"It’s the rolls. It has always been the rolls" by Devra First Globe Staff May 31, 2018
It was the rolls. It has always been the rolls.
When the Northborough-based chain Bertucci's filed for Chapter 11 bankruptcy last month, the Internet filled with lament: People’s childhoods, spent gorging on Bertucci’s rolls, were now over, they said. They could not survive without the rolls. They made plans to stockpile them. (Easy, tiger: 29 Massachusetts locations remain open.) They fretted that they had eaten so many free rolls they, personally, might be responsible for the chain’s slide into insolvency.
Shades of Necco.
See: Bertucci’s was a brick oven juggernaut, but its fire has dimmed with bankruptcy filing
You can always share.
I hate to break it to you. Objectively speaking, the rolls are not that good.
The country is in a weird moment. With bread, I mean. America is suddenly so intolerant. Of gluten, I mean. Half the population has decided “carbs” are evil. But also our bread is better than ever. Bakers have embraced Old World methods. It is possible to find loaves of tangy, chewy sourdough with gorgeous, crackling crusts at your local supermarket. Whole-grain, artisanal breads have taken over the country — dark ryes, whole wheats. The dominance of white flour is threatened. In these uncertain times, Bertucci’s rolls can be a comfort. They have a middle-of-the-road crumb, a middle-of-the-road structure. No one feels alienated by a Bertucci’s roll. If Bertucci’s rolls were NFL players, they would definitely stand for the national anthem.
What's the policy now?
But on a recent night at the West Roxbury branch, it seems like the rest of the world is at Bertucci’s. You’d never guess the outfit was in trouble.....
Related: Bertucci’s has been bought by Planet Hollywood owner
Don't worry, the rolls and pizzas will remain the same.
Oh, look, you got sauce on your shirt.
Gotta use the bathroom:
"Man arraigned on charges of illegally recording patrons of Brookline restaurant’s bathroom" by Emily Sweeney and John R. Ellement Globe Staff June 08, 2018
BROOKLINE — The owner of a kosher Chinese restaurant stayed out of public view Friday as he was arraigned for allegedly secretly recording patrons as they used the bathroom at his restaurant.
Tze Ping Chung, 63, of Weston was arraigned Friday in Brookline District Court, where he pleaded not guilty to 15 counts of photographing sexual or intimate parts without consent.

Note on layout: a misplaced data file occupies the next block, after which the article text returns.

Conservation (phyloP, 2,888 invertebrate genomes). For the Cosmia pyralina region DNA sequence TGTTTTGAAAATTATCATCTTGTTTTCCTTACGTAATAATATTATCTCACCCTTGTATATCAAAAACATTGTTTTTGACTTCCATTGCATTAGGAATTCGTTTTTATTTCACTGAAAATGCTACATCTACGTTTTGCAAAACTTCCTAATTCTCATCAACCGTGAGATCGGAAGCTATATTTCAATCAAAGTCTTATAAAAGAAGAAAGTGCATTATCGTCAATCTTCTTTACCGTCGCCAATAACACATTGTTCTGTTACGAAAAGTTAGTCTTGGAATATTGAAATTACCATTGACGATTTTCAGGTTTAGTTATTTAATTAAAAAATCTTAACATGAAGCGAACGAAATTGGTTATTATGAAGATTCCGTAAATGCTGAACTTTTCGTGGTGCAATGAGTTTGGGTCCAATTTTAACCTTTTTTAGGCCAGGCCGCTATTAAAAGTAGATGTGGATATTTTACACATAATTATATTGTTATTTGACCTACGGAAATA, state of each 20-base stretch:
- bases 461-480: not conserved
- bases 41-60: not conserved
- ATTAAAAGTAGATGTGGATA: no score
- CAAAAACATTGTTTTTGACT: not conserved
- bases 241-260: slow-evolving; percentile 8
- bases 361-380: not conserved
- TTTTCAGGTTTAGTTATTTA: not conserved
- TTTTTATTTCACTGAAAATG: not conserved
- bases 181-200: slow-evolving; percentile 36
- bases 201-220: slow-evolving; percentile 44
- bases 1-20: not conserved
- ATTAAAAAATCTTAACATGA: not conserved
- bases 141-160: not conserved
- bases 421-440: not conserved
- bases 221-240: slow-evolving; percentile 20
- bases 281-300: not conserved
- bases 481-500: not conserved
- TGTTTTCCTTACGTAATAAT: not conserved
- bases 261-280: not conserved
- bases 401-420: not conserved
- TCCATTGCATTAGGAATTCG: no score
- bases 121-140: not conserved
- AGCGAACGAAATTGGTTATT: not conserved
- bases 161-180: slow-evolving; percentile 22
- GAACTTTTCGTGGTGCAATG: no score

Chung was ordered to stay 100 yards away from the Taam China restaurant in Brookline and from the primary victim identified thus far — a waitress at the restaurant who Brookline police said was recorded “dozens of times and possibly more” while she used the toilet.
The waitress, who ended a relationship with Chung six years ago, told investigators she did not know she was being recorded in the restroom of the restaurant. The video files were allegedly found on Chung’s iPad and iPhone, which were seized by Weston police as they investigated allegations that he sexually assaulted a girl who is “known to him,” according to police reports.
According to Middlesex District Attorney Marian T. Ryan’s office, Chung sexually assaulted the girl “multiple times beginning in 2012.” The victim also allegedly “found images of herself in her bathroom” taken between 2014 and 2017.
Chung has pleaded not guilty in that case, has posted $100,000 cash bail, and is required to wear a GPS monitoring device, according to court records.
In court Friday, Chung’s defense attorney, Frank Santisi, said Chung lived in Weston since 2004 but has moved out of the home. Chung is married and the father of three children, he said in court.
Chung has operated the restaurant in Brookline for 20 years and continues to financially support his family, Santisi said.
In the Brookline case, Chung was also ordered to wear a GPS monitoring bracelet and bail was set at $7,500 cash. He is due back in court for a pretrial hearing on July 17.
Sorry, kitchen is closed and won't be reopening (they wanted to keep his mouth and your eyes shut to what evil exists in the world).